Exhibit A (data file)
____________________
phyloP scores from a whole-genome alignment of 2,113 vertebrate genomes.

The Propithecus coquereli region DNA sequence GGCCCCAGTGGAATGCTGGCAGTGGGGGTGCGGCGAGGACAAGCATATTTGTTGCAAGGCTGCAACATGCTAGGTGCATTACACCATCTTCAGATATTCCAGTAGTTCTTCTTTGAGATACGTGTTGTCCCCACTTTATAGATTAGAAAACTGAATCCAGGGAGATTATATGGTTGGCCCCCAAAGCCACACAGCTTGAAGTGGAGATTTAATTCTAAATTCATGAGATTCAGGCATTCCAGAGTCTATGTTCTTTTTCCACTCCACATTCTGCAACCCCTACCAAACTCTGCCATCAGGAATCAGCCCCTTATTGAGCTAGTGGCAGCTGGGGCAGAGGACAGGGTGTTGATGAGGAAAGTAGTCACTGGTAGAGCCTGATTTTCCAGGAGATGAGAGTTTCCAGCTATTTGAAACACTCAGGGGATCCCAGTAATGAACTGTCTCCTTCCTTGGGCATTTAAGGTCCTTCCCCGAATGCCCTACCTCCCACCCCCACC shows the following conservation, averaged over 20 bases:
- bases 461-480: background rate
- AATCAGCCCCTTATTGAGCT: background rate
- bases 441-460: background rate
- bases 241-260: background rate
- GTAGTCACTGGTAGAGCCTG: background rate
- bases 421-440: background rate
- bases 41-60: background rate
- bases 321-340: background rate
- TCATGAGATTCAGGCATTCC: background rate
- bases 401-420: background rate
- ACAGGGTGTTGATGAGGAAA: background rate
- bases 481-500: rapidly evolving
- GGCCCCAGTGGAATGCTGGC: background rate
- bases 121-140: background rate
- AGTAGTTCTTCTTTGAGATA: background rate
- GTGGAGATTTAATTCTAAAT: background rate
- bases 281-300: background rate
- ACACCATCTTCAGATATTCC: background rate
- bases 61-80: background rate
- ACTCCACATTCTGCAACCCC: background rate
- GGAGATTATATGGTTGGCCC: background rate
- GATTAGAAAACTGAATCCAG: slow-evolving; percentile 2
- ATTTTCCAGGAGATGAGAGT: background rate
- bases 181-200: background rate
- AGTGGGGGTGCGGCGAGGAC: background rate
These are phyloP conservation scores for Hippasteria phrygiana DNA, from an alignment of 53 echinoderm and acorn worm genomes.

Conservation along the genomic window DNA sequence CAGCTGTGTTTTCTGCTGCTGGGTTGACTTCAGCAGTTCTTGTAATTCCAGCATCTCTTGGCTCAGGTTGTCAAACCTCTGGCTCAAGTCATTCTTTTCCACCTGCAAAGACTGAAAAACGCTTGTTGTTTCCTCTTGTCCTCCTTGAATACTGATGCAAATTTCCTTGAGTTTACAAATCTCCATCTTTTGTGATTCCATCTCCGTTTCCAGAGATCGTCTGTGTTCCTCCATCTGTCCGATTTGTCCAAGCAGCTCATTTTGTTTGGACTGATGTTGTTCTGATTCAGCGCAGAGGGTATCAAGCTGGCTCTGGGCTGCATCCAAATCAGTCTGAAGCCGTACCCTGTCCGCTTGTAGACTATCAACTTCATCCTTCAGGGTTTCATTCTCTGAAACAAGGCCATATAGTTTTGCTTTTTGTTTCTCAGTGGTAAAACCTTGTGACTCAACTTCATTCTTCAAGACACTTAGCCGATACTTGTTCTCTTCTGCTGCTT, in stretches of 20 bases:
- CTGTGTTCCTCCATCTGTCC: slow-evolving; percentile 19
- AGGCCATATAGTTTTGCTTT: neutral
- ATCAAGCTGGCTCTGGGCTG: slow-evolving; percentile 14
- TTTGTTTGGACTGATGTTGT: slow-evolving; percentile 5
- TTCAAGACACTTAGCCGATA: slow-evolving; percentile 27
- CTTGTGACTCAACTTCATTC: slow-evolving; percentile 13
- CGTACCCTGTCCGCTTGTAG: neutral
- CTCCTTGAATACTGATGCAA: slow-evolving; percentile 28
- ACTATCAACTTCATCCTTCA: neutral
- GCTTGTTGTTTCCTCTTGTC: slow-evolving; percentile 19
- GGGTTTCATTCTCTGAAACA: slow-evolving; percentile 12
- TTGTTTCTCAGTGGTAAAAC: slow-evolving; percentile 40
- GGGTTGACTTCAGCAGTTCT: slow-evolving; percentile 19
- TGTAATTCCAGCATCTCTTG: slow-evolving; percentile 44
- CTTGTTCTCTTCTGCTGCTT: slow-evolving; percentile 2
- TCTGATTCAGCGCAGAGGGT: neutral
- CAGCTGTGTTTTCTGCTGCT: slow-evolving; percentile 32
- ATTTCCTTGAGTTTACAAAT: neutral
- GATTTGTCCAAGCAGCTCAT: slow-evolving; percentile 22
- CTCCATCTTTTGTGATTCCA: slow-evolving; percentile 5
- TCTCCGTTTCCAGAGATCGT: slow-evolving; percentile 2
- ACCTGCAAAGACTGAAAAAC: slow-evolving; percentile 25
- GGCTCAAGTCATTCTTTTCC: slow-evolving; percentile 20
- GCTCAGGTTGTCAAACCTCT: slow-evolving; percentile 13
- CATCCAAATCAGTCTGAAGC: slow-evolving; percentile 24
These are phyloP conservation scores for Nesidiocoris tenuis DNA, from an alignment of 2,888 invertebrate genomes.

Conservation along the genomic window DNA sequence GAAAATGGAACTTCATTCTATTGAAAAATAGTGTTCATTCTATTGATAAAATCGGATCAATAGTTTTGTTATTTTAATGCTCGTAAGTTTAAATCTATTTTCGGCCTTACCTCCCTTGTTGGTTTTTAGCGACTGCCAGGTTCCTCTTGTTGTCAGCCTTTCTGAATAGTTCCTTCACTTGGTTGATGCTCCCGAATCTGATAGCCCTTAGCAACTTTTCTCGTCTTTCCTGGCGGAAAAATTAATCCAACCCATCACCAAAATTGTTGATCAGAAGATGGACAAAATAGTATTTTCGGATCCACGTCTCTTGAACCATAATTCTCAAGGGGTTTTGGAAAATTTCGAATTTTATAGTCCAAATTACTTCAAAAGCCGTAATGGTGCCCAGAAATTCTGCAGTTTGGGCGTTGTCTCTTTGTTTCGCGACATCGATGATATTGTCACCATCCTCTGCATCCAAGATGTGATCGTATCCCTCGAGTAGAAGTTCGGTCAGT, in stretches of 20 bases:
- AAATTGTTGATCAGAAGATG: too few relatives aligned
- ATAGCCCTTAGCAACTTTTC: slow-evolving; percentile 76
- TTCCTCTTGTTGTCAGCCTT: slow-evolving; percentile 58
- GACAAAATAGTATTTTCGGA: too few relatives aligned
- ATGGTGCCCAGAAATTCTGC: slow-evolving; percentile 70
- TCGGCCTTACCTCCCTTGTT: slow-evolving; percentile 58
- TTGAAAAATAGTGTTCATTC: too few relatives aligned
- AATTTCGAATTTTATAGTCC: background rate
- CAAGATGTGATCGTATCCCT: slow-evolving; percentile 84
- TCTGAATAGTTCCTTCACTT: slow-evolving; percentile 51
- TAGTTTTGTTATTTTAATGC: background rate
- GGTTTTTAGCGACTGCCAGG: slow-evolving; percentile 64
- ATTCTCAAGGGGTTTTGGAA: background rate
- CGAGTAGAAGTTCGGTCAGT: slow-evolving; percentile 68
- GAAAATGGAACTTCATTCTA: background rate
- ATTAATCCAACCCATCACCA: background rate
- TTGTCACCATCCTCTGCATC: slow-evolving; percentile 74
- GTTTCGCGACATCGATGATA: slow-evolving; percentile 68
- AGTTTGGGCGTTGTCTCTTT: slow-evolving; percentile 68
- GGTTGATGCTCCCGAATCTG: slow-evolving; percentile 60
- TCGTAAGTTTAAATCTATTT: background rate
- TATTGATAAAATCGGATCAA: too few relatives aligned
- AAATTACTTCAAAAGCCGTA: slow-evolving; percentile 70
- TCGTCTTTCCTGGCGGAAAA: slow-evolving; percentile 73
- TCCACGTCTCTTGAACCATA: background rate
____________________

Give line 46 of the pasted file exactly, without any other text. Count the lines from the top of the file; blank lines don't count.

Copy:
- CAGCTGTGTTTTCTGCTGCT: slow-evolving; percentile 32